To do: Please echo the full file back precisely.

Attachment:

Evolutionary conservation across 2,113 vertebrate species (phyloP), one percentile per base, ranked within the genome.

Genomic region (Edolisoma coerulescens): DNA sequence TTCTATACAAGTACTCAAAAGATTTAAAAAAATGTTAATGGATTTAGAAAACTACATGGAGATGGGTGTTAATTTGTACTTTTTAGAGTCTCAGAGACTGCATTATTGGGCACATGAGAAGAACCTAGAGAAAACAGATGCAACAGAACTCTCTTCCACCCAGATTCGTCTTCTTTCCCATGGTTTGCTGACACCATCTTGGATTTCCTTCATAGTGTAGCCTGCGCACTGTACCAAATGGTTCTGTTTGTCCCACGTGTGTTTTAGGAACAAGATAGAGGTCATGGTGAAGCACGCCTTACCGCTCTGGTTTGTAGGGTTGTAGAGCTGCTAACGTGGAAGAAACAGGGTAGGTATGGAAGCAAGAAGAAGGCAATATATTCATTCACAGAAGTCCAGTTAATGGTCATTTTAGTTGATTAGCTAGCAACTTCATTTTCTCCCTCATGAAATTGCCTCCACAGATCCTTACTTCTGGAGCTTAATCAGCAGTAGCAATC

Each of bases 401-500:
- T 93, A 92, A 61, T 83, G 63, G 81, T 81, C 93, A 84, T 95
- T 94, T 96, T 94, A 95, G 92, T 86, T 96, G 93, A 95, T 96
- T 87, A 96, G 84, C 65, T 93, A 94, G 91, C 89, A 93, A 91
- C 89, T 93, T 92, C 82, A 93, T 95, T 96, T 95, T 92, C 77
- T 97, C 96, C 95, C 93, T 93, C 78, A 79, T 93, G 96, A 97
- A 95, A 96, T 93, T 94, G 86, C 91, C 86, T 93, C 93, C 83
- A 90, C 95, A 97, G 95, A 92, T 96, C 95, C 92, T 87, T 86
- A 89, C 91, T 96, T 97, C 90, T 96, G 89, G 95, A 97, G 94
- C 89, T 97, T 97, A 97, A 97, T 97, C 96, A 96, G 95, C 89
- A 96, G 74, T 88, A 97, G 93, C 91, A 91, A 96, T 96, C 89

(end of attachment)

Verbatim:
Evolutionary conservation across 2,113 vertebrate species (phyloP), one percentile per base, ranked within the genome.

Genomic region (Edolisoma coerulescens): DNA sequence TTCTATACAAGTACTCAAAAGATTTAAAAAAATGTTAATGGATTTAGAAAACTACATGGAGATGGGTGTTAATTTGTACTTTTTAGAGTCTCAGAGACTGCATTATTGGGCACATGAGAAGAACCTAGAGAAAACAGATGCAACAGAACTCTCTTCCACCCAGATTCGTCTTCTTTCCCATGGTTTGCTGACACCATCTTGGATTTCCTTCATAGTGTAGCCTGCGCACTGTACCAAATGGTTCTGTTTGTCCCACGTGTGTTTTAGGAACAAGATAGAGGTCATGGTGAAGCACGCCTTACCGCTCTGGTTTGTAGGGTTGTAGAGCTGCTAACGTGGAAGAAACAGGGTAGGTATGGAAGCAAGAAGAAGGCAATATATTCATTCACAGAAGTCCAGTTAATGGTCATTTTAGTTGATTAGCTAGCAACTTCATTTTCTCCCTCATGAAATTGCCTCCACAGATCCTTACTTCTGGAGCTTAATCAGCAGTAGCAATC

Each of bases 401-500:
- T 93, A 92, A 61, T 83, G 63, G 81, T 81, C 93, A 84, T 95
- T 94, T 96, T 94, A 95, G 92, T 86, T 96, G 93, A 95, T 96
- T 87, A 96, G 84, C 65, T 93, A 94, G 91, C 89, A 93, A 91
- C 89, T 93, T 92, C 82, A 93, T 95, T 96, T 95, T 92, C 77
- T 97, C 96, C 95, C 93, T 93, C 78, A 79, T 93, G 96, A 97
- A 95, A 96, T 93, T 94, G 86, C 91, C 86, T 93, C 93, C 83
- A 90, C 95, A 97, G 95, A 92, T 96, C 95, C 92, T 87, T 86
- A 89, C 91, T 96, T 97, C 90, T 96, G 89, G 95, A 97, G 94
- C 89, T 97, T 97, A 97, A 97, T 97, C 96, A 96, G 95, C 89
- A 96, G 74, T 88, A 97, G 93, C 91, A 91, A 96, T 96, C 89